The digital effect you didn't notice
As you sit down to read this blog post on your chosen device with perhaps some coffee and some music in your ears, just pause for a minute and think about how much the world has changed. Not in the past 50 years, in the past 5 years.
Did you pay for that coffee with your phone? Was the song you're listening to selected for you by Spotify? Are you, perhaps, commuting using Waze to help you navigate the most efficient trip? Your answers may be no, but you have to admit it's a yes, yes, and yes for millions of people around the world.
The widespread use of smartphones, access to the internet, GPS coordination and a few other small technological changes have impacted our day-to-day lives in big ways. In many instances where we used to use products, we now use services instead. I'm not talking about the death of movie rentals and music shops - it's even become uncool to listen to your own collection of mp3s in the face of Spotify's superior playlisting skills.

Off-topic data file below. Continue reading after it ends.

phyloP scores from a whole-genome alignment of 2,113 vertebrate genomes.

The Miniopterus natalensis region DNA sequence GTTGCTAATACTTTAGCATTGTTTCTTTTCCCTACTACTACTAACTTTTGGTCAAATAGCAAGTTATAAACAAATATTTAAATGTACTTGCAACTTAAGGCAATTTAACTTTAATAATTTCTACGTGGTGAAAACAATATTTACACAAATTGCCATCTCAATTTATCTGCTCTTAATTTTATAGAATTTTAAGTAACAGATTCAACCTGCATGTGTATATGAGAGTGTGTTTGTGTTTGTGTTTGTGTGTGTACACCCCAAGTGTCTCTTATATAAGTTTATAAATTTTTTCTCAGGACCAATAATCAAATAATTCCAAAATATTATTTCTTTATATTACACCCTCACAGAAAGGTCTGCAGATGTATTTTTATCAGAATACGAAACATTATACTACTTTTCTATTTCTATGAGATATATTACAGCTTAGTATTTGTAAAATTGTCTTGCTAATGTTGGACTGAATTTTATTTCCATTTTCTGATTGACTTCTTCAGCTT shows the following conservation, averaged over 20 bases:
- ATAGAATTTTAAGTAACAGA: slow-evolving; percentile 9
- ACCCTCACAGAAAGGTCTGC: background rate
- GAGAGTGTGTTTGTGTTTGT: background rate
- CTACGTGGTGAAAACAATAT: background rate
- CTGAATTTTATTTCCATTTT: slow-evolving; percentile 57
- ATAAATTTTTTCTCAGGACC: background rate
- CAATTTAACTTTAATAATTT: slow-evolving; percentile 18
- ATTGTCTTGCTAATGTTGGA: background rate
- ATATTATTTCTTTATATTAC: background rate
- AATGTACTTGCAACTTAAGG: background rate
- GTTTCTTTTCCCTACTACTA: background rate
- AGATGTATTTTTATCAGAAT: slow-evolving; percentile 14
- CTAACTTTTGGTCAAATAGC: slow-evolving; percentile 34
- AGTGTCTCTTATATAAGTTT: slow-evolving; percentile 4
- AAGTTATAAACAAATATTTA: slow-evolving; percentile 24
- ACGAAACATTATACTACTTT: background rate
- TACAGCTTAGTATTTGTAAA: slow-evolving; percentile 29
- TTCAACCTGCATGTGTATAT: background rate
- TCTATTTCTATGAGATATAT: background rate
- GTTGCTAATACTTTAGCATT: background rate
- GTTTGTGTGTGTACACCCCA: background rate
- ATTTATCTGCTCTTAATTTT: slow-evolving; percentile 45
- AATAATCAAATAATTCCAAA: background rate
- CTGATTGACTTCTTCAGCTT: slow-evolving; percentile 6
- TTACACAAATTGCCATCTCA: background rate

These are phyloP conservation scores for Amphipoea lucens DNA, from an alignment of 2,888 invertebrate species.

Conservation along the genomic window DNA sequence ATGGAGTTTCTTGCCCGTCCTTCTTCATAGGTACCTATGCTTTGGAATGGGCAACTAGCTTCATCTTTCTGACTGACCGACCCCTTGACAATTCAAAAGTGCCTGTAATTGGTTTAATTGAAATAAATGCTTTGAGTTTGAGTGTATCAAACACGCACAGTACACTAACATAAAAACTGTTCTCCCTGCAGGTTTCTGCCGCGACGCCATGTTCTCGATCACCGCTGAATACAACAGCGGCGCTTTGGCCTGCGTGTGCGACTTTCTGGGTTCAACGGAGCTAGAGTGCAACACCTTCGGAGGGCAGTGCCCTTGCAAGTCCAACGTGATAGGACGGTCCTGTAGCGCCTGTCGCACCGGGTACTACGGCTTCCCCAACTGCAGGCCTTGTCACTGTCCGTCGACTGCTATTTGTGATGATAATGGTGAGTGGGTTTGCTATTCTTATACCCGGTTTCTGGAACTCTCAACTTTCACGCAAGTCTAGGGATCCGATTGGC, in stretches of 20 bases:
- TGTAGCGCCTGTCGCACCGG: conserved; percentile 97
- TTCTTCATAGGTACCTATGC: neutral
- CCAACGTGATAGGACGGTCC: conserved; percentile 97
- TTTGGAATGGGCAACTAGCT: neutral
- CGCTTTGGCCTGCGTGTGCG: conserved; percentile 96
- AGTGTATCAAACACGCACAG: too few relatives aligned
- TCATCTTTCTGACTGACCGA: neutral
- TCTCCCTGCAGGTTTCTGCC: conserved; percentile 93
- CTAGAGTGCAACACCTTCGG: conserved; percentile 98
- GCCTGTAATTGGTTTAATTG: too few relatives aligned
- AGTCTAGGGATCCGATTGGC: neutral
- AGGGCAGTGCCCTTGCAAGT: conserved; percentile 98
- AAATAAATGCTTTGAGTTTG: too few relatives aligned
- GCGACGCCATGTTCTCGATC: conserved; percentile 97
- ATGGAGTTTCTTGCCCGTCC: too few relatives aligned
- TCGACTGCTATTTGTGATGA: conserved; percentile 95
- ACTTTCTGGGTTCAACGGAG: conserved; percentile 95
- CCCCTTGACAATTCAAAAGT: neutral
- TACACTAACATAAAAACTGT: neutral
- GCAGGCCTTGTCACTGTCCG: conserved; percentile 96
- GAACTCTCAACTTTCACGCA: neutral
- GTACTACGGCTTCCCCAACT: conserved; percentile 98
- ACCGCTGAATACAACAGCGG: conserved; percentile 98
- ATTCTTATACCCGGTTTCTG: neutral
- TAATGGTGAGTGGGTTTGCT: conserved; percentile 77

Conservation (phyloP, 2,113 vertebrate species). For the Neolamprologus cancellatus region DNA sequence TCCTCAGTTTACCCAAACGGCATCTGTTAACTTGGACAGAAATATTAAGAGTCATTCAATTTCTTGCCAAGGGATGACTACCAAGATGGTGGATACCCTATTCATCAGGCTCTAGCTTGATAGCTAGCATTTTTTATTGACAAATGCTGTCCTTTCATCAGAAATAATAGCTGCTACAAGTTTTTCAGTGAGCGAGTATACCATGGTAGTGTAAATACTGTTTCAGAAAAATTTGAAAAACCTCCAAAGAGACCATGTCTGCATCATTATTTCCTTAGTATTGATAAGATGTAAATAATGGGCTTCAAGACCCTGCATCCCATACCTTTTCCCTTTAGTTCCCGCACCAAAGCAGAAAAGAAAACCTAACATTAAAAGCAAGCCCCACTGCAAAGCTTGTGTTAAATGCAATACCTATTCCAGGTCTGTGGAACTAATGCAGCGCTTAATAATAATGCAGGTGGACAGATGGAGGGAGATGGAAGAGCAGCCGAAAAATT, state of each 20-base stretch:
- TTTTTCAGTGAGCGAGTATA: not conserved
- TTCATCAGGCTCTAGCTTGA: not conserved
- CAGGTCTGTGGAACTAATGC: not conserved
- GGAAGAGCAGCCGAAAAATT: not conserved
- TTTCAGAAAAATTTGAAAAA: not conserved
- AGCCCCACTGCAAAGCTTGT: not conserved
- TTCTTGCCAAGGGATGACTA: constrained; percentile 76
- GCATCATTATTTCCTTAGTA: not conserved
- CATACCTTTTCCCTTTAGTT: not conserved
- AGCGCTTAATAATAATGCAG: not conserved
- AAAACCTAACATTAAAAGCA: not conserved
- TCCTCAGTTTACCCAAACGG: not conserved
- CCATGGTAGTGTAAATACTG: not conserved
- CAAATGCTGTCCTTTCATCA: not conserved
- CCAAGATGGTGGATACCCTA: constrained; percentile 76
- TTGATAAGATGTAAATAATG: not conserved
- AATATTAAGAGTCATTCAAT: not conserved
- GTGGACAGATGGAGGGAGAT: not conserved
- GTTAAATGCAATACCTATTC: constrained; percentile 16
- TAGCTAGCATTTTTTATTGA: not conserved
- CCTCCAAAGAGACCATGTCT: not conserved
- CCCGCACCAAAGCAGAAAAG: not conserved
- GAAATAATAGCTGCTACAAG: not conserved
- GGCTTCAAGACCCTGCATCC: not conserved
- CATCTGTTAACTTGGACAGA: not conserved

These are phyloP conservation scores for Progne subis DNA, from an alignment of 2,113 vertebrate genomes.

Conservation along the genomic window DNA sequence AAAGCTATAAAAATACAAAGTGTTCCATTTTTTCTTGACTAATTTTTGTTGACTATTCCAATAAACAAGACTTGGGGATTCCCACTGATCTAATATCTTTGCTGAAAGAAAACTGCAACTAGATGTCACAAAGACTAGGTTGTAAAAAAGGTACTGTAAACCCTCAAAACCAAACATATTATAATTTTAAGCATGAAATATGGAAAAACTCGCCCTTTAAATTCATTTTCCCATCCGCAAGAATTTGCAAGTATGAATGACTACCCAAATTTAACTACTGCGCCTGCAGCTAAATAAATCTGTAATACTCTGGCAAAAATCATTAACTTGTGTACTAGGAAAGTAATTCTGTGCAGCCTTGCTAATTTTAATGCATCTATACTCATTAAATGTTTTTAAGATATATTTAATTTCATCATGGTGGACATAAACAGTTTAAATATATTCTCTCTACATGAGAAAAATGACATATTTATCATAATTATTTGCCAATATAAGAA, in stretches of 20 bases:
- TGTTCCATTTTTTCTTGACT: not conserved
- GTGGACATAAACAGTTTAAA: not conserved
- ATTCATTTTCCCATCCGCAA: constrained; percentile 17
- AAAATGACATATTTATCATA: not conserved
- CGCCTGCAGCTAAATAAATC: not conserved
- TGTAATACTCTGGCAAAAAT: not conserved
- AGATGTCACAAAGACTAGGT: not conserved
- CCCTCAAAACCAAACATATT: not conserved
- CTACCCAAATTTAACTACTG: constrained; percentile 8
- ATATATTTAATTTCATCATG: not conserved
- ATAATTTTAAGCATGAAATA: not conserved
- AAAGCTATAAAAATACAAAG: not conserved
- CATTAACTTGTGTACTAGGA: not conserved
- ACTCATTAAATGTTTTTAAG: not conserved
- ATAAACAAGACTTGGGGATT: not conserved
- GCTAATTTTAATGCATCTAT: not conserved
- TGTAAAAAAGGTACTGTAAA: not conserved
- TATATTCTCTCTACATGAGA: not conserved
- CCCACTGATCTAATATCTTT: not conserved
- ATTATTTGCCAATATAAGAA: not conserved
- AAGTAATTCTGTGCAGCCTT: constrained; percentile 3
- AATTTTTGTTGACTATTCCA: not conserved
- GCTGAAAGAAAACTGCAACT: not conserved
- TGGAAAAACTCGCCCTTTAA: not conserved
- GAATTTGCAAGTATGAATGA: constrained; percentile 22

Services like Netflix, Apple Pay, Lyft, Amazon, Duo Lingo, and many more have become so user friendly and made certain tasks like travel, shopping and even learning a language easier and more convenient than ever before. They've done this so well that people would rather pay a monthly subscription for Netflix than go through the hassle of illegally downloading movies for free.
Technology has helped businesses get more efficient at meeting a customers' needs. As Theodore Levitt said, people don't want to buy a quarter-inch drill, they want a quarter inch hole in their wall. Now, you don't have to buy a drill, or even rent one - you can use Task Rabbit to get someone else to drill a hole in your wall.
As the world becomes more digital, it's going to become more service orientated. For businesses, it's a case of adapt or die.
If you find this stuff as fascinating as we do, you might like our brand new course on Service Design from Thomas Cornwall. Find out about it here.
It's worth learning about for anyone in business, because designing better experiences has become infinitely more important than making slightly better things.